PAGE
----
Ryan Hanrahan (opinion): Will Tropical Storm Henri rival CT storms of the past?

Hurricanes and tropical storms are unusual in Connecticut but something New Englanders have always had to worry about. Our brush with Hurricane Henri will be yet another in a long list of systems that churned north from the tropics bringing heavy rain, storm surge flooding and strong winds.

The state’s greatest natural disaster hit on Sept. 21, 1938. The Great New England hurricane roared north with astonishing speed and struck near New Haven without warning. Hundreds died throughout New England as a huge storm surge moved ashore flooding entire neighborhoods. The ’38 hurricane was the only hurricane in modern records to produce category three force winds (more than 111 mph) in the state.

The terrible flood of August 1955 was caused by two tropical systems. Tropical Storms Connie and Diane dropped more than 20 inches of rain in the state sending rivers out of their banks and devastating communities across Connecticut. The ’55 flood is a good reminder that tropical systems do much more than produce strong winds. The tropical rains they drop can be even more dangerous than the wind sending our normally tranquil rivers and streams into raging torrents.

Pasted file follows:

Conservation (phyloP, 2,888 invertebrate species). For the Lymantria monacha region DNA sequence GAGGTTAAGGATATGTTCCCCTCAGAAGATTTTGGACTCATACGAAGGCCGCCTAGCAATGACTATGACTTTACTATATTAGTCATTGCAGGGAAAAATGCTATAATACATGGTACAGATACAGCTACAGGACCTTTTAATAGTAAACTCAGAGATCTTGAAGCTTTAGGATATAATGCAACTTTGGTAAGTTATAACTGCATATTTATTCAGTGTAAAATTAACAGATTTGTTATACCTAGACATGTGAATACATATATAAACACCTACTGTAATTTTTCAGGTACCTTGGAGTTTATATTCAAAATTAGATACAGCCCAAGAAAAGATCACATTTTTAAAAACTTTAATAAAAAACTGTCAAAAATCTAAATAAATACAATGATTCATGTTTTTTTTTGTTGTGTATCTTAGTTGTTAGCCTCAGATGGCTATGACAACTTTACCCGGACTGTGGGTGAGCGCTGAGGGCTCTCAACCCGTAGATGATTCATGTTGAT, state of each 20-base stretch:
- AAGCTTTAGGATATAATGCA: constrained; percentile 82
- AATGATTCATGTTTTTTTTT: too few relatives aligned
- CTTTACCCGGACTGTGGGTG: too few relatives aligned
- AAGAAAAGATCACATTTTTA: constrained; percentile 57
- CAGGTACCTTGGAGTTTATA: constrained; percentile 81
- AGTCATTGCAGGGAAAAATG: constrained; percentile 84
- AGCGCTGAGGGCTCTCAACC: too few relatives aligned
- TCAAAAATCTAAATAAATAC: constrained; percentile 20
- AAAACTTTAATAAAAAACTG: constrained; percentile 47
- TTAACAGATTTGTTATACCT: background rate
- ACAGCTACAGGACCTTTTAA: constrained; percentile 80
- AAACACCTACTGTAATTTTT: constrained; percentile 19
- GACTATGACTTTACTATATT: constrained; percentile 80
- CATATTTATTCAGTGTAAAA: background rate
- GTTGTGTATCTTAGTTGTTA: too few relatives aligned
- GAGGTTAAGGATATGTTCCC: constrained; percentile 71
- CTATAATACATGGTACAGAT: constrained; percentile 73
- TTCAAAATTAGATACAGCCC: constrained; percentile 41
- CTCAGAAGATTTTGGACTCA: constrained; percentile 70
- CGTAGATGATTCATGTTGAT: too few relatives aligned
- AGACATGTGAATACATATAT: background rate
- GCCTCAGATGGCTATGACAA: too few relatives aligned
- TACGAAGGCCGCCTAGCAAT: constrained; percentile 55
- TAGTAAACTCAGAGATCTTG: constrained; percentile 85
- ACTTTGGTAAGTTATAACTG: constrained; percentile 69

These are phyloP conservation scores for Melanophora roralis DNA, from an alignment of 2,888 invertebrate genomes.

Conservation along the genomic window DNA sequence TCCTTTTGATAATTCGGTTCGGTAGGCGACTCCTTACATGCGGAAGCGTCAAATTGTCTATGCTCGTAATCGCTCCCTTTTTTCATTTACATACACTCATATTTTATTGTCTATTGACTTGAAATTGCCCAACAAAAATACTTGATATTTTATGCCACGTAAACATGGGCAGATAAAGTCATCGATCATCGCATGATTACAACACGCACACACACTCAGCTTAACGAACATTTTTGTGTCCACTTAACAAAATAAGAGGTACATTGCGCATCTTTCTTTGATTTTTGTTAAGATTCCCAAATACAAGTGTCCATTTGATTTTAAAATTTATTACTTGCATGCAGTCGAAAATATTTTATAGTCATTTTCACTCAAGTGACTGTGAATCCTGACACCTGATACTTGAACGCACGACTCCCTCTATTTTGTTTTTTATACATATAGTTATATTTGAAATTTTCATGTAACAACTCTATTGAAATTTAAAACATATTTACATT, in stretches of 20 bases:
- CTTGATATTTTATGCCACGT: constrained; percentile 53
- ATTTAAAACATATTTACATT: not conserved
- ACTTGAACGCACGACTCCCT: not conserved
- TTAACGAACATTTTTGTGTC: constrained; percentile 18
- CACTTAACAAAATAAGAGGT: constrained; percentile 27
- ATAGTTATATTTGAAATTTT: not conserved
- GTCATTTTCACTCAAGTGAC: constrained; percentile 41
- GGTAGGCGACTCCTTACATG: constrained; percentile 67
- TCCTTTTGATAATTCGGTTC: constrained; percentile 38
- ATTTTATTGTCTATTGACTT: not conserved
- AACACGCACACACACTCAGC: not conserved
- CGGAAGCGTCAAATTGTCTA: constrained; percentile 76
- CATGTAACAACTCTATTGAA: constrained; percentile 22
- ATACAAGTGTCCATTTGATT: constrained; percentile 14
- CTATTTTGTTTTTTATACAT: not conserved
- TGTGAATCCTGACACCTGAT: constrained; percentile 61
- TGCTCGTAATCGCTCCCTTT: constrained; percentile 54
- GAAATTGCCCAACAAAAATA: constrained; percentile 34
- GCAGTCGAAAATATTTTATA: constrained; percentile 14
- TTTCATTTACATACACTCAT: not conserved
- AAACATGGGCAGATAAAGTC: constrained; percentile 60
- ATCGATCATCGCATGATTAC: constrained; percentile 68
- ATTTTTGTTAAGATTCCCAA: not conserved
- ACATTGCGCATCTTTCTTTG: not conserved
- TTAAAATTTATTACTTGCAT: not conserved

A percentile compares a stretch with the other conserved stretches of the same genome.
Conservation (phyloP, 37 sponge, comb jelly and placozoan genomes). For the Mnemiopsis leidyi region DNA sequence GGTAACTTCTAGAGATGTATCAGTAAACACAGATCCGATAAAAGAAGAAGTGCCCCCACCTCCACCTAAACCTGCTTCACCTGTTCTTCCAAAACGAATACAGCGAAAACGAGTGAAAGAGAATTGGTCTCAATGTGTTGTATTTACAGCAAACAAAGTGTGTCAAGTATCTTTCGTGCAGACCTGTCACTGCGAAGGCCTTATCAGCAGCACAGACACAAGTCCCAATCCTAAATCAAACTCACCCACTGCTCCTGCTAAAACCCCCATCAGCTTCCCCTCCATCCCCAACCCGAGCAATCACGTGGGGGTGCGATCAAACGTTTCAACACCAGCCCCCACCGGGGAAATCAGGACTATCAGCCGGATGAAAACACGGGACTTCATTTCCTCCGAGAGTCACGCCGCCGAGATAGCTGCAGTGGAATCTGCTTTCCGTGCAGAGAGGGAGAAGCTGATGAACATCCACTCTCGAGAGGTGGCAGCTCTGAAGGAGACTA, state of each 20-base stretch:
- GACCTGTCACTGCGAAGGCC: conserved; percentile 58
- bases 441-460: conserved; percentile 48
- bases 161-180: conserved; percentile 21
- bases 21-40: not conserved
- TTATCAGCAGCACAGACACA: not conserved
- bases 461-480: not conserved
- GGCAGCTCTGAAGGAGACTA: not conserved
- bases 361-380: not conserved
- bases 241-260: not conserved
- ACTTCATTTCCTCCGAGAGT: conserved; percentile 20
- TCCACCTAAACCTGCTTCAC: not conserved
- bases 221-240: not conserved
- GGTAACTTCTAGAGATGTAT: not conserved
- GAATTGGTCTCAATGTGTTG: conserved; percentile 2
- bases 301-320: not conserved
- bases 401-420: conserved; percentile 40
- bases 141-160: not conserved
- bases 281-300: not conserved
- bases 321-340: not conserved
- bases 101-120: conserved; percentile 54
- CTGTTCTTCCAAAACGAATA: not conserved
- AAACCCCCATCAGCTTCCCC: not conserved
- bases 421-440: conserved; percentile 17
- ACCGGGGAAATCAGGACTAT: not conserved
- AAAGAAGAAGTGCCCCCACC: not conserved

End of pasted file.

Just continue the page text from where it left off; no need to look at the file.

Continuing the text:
In the last decade the state has dealt with Irene, Sandy and Isaias. It sure has seemed active but in many ways we’ve been lucky. Following the 1938 hurricane Connecticut was hit by a hurricane in 1944, Hurricane Carol in 1954, and Hurricane Donna in 1960. All three produced hurricane force winds in Connecticut — something Irene, Sandy and Isaias did not.

It has been 36 years since a hurricane has made landfall in Connecticut. Gloria in 1985 was a category 1 hurricane with wind gusts over 90 mph in Bridgeport. Hurricane Bob in 1991 made landfall in Rhode Island but did produce hurricane force winds in far southwestern Connecticut.

Since 1851 the average return interval for a hurricane in Connecticut is between 15 and 20 years. Out of the 10 hurricanes to strike in the last 170 years all but two of them have been a Category 1. Carol, a Category 2, and the 1938 hurricane, a Category 3, are the exceptions.

As a meteorologist in Connecticut there’s only one kind of storm that keeps me up at night. We know how to deal with blizzards and ice storms but a powerful tropical system will test our infrastructure like few other storms could.

A major hurricane like we saw in 1938 would produce unimaginable damage and disrupt life as we know it for months. Swaths of shoreline homes would be swept away, the power grid would need to be rebuilt from the ground up, and some towns would struggle for weeks cleaning up countless snapped and uprooted trees. Thank goodness Hurricane Henri will not be that storm but we will get one eventually.

No matter the strength of a hurricane all of these tropical cyclones are dangerous. Inland flooding, storm surge flooding and wind damage are the three main threats from any tropical system in New England. We should prepare for a significant impact and hope for a sudden wobble in the storm’s track.

Henri won’t be the biggest and it won’t be the worst but preparing before the storm hits will make dealing with it that much easier. We’ll get through this like all the storms before and all the storms still to come.

Ryan Hanrahan is a meterologist with NBC Connecticut.